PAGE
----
Jindian, Jinlidian, Lidian?

Discussion on the three big Chinese internals, Yiquan, Bajiquan, Piguazhang and other similar styles.

Re: Jindian, Jinlidian, Lidian?

Postby Bao on Wed Jan 16, 2019 1:04 am

What Fu Zhongwen is talking about here is "where the incoming force is felt on our body" (力点 Li Dian) and "where our mind should be".
...
According to Daoist Taiji philosophy, our natural instinct is to solve the problem at the "trouble point" by directly exerting a force using that body part, either use a greater force to repel the force back (fight) or get away (flight).
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This approach, of two yangs contending at the same point, is called "double-weighted" in taiji the philosophy.


Seems like a good reasonable explanation, to not be double weighted on the point of contact, maintaining the ability to change. 8-)

Quite a basic idea in TCC. But mostly the whole body as a whole is separated into two parts of yin/yang, substantial/insubstantial. I rarely see teachers breaking this down into smaller areas as to a hand.
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Re: Jindian, Jinlidian, Lidian?

Postby Trick on Wed Jan 16, 2019 1:17 am

That was a looong but very good post, thanks
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Re: Jindian, Jinlidian, Lidian?

Postby Trick on Wed Jan 16, 2019 1:27 am

Wuyizidi’s post i mean, but yours post is also good Bao :)
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Re: Jindian, Jinlidian, Lidian?

Postby vagabond on Wed Jan 16, 2019 7:29 am

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Re: Jindian, Jinlidian, Lidian?

Postby oragami_itto on Wed Jan 16, 2019 7:54 am

Bao wrote:
Quite a basic idea in TCC. But mostly the whole body as a whole is separated into two parts of yin/yang, substantial/insubstantial. I rarely see teachers breaking this down into smaller areas as to a hand.


I was talking about that on the double weighted thread. You can look at the front and back/top and bottom of hands and arms and legs and feet, and even (not sure how best to word it) segments of a limb. Like when they push with their hand, you press against their tricep to make the whole arm Yang, double weighted, weak and immobile and a very convenient handle.
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Re: Jindian, Jinlidian, Lidian?

Postby Steve James on Wed Jan 16, 2019 7:58 am

I think Wuyizidi’s essay is really insightful ... because I agree with most of his (?) points, but also because the examples illustrate clear ideas.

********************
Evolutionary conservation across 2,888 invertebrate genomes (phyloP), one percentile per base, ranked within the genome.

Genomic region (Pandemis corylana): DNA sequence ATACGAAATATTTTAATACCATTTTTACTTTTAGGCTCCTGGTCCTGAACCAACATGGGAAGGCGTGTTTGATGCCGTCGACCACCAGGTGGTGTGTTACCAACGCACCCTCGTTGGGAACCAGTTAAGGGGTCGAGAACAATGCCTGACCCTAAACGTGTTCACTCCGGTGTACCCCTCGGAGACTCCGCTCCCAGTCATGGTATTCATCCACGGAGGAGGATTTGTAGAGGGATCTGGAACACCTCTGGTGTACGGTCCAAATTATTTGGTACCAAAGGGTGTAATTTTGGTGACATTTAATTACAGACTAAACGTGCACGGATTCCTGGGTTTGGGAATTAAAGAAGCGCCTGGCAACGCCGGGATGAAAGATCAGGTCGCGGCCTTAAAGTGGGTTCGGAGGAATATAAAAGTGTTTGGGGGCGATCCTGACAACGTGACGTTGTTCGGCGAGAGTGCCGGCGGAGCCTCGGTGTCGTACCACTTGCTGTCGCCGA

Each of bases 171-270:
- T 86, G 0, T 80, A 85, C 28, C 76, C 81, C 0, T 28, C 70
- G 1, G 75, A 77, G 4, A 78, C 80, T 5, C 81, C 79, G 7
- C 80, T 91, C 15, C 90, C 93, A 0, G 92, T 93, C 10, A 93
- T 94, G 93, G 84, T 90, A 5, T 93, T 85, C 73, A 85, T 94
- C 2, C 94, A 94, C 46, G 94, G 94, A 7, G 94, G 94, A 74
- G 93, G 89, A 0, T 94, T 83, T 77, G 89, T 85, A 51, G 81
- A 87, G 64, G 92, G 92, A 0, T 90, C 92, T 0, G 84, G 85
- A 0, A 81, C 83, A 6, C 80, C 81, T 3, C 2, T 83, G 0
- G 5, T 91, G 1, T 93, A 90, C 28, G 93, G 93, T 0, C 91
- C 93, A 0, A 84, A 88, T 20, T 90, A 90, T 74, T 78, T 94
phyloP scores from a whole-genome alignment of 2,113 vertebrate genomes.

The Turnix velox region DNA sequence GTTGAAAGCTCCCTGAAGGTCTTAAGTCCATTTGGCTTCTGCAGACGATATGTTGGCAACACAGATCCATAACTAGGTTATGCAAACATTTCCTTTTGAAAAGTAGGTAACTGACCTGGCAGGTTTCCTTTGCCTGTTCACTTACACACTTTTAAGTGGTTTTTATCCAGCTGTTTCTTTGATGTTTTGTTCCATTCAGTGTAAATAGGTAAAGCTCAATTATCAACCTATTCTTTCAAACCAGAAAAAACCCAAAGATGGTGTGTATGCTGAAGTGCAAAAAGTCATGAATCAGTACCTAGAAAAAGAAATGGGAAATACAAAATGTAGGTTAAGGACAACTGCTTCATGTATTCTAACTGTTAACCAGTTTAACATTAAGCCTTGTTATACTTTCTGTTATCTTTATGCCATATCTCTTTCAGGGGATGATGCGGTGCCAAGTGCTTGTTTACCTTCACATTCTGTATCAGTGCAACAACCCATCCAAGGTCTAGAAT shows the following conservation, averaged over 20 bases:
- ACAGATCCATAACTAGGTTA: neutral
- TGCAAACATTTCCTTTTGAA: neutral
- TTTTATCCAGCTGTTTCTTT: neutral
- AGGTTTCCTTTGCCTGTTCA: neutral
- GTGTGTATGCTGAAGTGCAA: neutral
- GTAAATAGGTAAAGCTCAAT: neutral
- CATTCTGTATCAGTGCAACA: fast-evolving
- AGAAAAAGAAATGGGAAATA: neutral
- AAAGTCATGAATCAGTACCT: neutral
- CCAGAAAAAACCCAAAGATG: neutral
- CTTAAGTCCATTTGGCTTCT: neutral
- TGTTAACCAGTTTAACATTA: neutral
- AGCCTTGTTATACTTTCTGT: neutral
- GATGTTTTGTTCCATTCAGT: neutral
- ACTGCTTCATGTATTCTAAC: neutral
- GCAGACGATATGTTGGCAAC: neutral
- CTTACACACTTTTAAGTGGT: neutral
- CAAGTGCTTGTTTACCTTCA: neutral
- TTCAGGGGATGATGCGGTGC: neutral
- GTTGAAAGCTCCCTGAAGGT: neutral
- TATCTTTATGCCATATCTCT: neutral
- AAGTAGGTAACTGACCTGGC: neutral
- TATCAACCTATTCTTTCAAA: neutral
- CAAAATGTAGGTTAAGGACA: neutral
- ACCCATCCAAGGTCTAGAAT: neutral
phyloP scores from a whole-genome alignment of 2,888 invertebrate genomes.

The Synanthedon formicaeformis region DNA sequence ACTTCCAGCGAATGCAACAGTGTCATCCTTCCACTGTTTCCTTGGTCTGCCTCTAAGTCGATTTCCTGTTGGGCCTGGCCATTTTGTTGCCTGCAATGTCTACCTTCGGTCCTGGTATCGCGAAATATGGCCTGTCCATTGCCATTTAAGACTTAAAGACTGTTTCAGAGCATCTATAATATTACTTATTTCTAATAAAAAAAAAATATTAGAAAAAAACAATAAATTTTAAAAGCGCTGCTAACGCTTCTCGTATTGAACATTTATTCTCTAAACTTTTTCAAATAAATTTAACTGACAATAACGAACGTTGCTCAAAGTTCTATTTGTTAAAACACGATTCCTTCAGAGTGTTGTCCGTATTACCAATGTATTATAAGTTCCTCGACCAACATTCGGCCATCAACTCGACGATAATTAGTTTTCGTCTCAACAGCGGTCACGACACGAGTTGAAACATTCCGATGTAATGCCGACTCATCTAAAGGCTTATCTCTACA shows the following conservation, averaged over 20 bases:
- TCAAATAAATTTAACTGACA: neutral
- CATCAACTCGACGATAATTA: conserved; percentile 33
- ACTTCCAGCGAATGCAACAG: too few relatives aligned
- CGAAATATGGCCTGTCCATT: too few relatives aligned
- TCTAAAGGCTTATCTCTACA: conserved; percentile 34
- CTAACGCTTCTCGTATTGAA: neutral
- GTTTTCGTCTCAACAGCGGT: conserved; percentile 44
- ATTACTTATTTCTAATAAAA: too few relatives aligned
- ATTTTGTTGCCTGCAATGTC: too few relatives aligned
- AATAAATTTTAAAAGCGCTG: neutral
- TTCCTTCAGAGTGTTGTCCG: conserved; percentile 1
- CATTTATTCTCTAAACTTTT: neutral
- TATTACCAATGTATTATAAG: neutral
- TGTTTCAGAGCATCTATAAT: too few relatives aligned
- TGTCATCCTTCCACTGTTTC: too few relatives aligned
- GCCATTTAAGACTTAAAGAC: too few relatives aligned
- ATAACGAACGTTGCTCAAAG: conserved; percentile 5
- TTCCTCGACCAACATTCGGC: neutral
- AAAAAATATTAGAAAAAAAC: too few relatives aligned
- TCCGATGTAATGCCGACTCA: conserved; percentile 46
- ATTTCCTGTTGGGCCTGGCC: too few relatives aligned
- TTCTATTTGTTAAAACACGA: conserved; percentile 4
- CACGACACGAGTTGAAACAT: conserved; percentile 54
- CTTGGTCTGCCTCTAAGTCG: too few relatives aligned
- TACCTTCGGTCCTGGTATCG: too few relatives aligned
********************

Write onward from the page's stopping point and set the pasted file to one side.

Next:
Afa as points on the hand, though, there are quite a few striking points that are used. The "jin" will be expressed at a particular point, and I'd describe that point as being "yang" with a corresponding "yin." In practice, that might entail the difference between using the palm-heel, palm-edge, back or front of the knuckles, etc. That's a question of intent; offense or defense.
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Re: Jindian, Jinlidian, Lidian?

Postby Bao on Wed Jan 16, 2019 9:26 am

oragami_itto wrote:
Bao wrote:
Quite a basic idea in TCC. But mostly the whole body as a whole is separated into two parts of yin/yang, substantial/insubstantial. I rarely see teachers breaking this down into smaller areas as to a hand.


I was talking about that on the double weighted thread. You can look at the front and back/top and bottom of hands and arms and legs and feet, and even (not sure how best to word it) segments of a limb. Like when they push with their hand, you press against their tricep to make the whole arm Yang, double weighted, weak and immobile and a very convenient handle.


Oh... Will take a look at it then.

Steve James wrote:I think Wuyizidi’s essay is really insightful ... because I agree with most of his (?) points, but also because the examples illustrate clear ideas.

Afa as points on the hand, though, there are quite a few striking points that are used. The "jin" will be expressed at a particular point, and I'd describe that point as being "yang" with a corresponding "yin." In practice, that might entail the difference between using the palm-heel, palm-edge, back or front of the knuckles, etc. That's a question of intent; offense or defense.


Don’t believe that this has much to do with offense or defense, but more about the angle of pressure on the touch of contact and how to balance it. It might be useful as a punch, but maybe it’s better to think about how to apply the eight energies or skills. Look at your hand or limb as a tool more than a hand or a limb when it connects with the opponent’s hand or limb. You don’t direct a tool as a saw or a sword by the point of contact, but from a point that creates the best leverage and control of the same tool.
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Re: Jindian, Jinlidian, Lidian?

Postby Wuyizidi on Wed Jan 16, 2019 10:15 am

This gets into levels of circles and how to coordinate them in fighting.

Basic idea is the whole body is one big yin-yang ball - yin and yang are present at the same time, all the time. If you're just "yielding" (we never use that word for taiji in Chinese) and not doing anything else, that's just pure yin, not taiji.